# Does my solution to an incorrect MAP problem mean anything?

I was doing maximum a posteriori estimation of the variance $$v\equiv \sigma^2$$ using samples $$\{x_n\}$$ from a normally distributed random variable $$X \sim \mathcal{N}(0,1)$$, where the variance has an inverse Gamma prior distribution.

The posterior for $$N$$ samples is proportional to this:

$$\begin{split} p(v|\{x_n\},a,b) &\propto \prod_{n=1}^N \mathcal{N}(x_n | 0, v) \Gamma^{-1}(v | a/2, b/2)\\ &= \prod_{n=1}^N \left[ (2\pi)^{-1/2} v^{-1/2} e^{-\frac{x_n^2}{2v}} \times \frac{(b/2)^{a/2}}{\Gamma(a/2)} v^{-a/2-1} e^{-\frac{b}{2v}} \right] \end{split}$$

Wait, this is wrong! It should actually be:

$$\begin{split} p(v|\{x_n\},a,b) &\propto \left[ \prod_{n=1}^N \mathcal{N}(x_n | 0, v) \right] \times \Gamma^{-1}(v | a/2, b/2)\\ &= \left[ \prod_{n=1}^N (2\pi)^{-1/2} v^{-1/2} e^{-\frac{x_n^2}{2v}} \right] \times \frac{(b/2)^{a/2}}{\Gamma(a/2)} v^{-a/2-1} e^{-\frac{b}{2v}} \end{split}$$

Essentially, I thought the product $$\prod_{n=1}^N$$ was over products of the Normal and inverse gamma distributions, but that's incorrect. When I took the log of the first (incorrect!) posterior and maximized it anyway, I got this:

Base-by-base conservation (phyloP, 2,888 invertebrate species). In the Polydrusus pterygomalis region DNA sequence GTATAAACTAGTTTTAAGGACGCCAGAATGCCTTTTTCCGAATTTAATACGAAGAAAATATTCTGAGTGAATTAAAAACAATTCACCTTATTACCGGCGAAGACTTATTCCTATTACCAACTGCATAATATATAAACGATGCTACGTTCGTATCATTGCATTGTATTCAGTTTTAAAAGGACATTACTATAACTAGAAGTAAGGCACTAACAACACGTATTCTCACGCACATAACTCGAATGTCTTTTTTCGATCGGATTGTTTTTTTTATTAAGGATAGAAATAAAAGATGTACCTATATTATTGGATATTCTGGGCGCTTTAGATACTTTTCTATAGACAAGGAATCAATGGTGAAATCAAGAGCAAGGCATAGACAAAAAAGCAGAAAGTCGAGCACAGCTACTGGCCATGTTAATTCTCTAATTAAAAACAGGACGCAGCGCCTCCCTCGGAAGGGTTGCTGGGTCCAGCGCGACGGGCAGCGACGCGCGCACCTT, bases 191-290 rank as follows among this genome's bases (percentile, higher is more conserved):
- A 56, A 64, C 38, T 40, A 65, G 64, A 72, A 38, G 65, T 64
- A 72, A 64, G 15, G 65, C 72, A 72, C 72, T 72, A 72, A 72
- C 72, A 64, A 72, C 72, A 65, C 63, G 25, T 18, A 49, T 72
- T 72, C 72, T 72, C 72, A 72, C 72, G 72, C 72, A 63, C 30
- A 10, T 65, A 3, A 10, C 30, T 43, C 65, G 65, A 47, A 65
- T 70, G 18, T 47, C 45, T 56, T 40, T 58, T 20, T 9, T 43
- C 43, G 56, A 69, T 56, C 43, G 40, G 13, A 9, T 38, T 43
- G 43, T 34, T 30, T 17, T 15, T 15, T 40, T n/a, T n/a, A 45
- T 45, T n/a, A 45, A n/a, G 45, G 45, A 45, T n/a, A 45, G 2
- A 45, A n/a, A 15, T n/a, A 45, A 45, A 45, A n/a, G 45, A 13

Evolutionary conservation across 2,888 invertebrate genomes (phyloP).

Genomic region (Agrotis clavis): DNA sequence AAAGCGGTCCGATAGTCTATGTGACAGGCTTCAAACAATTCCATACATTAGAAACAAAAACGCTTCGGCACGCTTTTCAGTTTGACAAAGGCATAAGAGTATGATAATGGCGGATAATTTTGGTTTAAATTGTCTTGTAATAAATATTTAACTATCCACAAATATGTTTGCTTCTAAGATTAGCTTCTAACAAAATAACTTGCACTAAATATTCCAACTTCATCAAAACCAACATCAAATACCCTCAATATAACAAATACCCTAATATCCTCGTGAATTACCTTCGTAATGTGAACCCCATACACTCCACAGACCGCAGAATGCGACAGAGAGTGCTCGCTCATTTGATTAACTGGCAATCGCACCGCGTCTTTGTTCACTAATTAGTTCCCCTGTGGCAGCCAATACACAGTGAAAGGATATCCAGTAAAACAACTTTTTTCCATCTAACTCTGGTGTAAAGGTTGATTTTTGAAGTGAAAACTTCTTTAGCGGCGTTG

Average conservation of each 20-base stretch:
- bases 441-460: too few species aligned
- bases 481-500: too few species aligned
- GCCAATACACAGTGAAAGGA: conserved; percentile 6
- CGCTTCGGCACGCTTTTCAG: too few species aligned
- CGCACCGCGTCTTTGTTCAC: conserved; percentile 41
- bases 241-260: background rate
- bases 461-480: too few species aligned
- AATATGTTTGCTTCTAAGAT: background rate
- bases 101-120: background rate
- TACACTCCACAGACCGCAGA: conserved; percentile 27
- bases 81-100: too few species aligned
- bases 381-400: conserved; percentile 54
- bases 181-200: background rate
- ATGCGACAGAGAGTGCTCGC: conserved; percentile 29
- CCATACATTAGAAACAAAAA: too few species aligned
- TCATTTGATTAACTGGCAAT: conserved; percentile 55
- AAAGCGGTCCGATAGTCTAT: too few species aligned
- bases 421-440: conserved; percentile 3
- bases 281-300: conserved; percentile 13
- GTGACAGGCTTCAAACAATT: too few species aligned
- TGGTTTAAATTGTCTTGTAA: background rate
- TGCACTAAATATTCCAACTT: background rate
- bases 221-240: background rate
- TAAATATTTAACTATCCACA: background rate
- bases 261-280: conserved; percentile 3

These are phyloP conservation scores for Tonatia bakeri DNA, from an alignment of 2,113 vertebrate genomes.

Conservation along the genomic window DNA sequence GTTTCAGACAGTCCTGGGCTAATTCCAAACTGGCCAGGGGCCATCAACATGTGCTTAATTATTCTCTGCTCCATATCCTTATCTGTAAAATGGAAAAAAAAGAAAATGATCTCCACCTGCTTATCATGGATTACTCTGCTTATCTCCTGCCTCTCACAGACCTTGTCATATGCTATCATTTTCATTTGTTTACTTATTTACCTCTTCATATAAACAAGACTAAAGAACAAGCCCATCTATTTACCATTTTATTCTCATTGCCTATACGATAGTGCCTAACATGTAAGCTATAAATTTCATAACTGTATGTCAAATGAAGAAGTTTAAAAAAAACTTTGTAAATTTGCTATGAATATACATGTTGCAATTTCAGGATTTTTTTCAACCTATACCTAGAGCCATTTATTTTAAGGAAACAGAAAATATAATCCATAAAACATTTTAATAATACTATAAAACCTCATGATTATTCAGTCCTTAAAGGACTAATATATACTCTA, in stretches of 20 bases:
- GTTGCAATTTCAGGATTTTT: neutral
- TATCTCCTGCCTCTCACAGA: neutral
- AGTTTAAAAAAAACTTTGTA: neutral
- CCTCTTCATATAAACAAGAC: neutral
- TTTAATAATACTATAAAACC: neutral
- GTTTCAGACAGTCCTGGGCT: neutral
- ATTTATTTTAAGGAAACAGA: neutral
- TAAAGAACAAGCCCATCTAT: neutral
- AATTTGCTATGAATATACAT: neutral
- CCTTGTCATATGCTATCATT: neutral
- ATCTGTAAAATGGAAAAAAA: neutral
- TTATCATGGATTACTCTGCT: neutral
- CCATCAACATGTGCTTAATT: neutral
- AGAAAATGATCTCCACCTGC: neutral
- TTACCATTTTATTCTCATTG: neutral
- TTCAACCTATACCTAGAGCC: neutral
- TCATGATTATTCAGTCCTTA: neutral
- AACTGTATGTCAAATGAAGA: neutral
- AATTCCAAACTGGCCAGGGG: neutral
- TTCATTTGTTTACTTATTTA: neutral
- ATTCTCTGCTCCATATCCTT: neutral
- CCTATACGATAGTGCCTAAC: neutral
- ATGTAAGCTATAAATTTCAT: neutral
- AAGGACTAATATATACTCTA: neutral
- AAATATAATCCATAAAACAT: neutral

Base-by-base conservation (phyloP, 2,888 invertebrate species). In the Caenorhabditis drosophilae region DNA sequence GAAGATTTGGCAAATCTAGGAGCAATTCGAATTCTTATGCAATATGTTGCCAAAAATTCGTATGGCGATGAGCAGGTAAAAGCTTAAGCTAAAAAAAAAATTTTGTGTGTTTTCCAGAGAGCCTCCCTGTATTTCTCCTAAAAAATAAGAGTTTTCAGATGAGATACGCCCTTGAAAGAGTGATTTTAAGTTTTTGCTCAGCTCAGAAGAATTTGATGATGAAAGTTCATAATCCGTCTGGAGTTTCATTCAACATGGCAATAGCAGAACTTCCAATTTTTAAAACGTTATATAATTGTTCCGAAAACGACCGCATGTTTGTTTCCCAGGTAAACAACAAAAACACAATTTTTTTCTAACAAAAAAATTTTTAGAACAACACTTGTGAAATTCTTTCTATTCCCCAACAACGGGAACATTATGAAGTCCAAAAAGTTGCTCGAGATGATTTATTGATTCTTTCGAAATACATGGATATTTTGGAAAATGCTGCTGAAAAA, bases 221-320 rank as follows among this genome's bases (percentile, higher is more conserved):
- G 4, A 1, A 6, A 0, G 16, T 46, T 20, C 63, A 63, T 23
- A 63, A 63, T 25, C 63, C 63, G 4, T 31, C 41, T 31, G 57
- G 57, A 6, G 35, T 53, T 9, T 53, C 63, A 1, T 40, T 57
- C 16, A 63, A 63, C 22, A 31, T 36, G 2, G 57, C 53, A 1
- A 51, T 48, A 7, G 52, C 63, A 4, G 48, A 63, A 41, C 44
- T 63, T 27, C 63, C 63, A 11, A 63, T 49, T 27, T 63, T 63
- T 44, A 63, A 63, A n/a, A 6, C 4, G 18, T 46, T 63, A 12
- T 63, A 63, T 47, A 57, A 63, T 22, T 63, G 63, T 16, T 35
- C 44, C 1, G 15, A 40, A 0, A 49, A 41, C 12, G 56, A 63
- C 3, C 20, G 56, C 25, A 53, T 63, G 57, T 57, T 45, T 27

$$\hat{\sigma}^2 \equiv \hat{v} = \frac{ \sum_n x_n^2 + N \cdot b }{(a + 3) N} \neq \frac{ \sum_n x_n^2 + b }{a + 2 + N}$$

The last expression is the correct MAP, and it's of course not the same as what I got.

Question: is the estimate that I got by making this mistake in the posterior absolute nonsense?

As far as I can tell, I unintentionally did this:

1. Mistakenly assumed this probabilistic model for pairs of random variables $$(x_n, v)$$, where $$x_n$$ are my data, but $$v$$ is not observed: $$p(x_n, v | a,b) = \mathcal{N}(x_n | 0,v) \times \Gamma^{-1}(v | a/2,b/2)$$
2. Wrote the likelihood (assuming independence of all pairs): $$p\left( \left\{(x_n,v)\right\}_{n=1}^N \middle| a,b \right) = \prod_{n=1}^N p(x_n, v | a,b)$$ Same as the first formula in my question, but now this is not a posterior, but rather a joint distribution.
3. And maximized the (log-)likelihood w.r.t that $$v$$ to obtain: $$\hat{v} = \arg\max_v \prod_{n=1}^N p(x_n, v | a,b)$$

Is such a process even valid? Did I estimate any meaningful quantity by doing this? Since the variance $$v$$ is not observed, this seems similar in spirit to compound distributions, but here I'm not integrating over $$v$$ and instead maximizing with respect to it...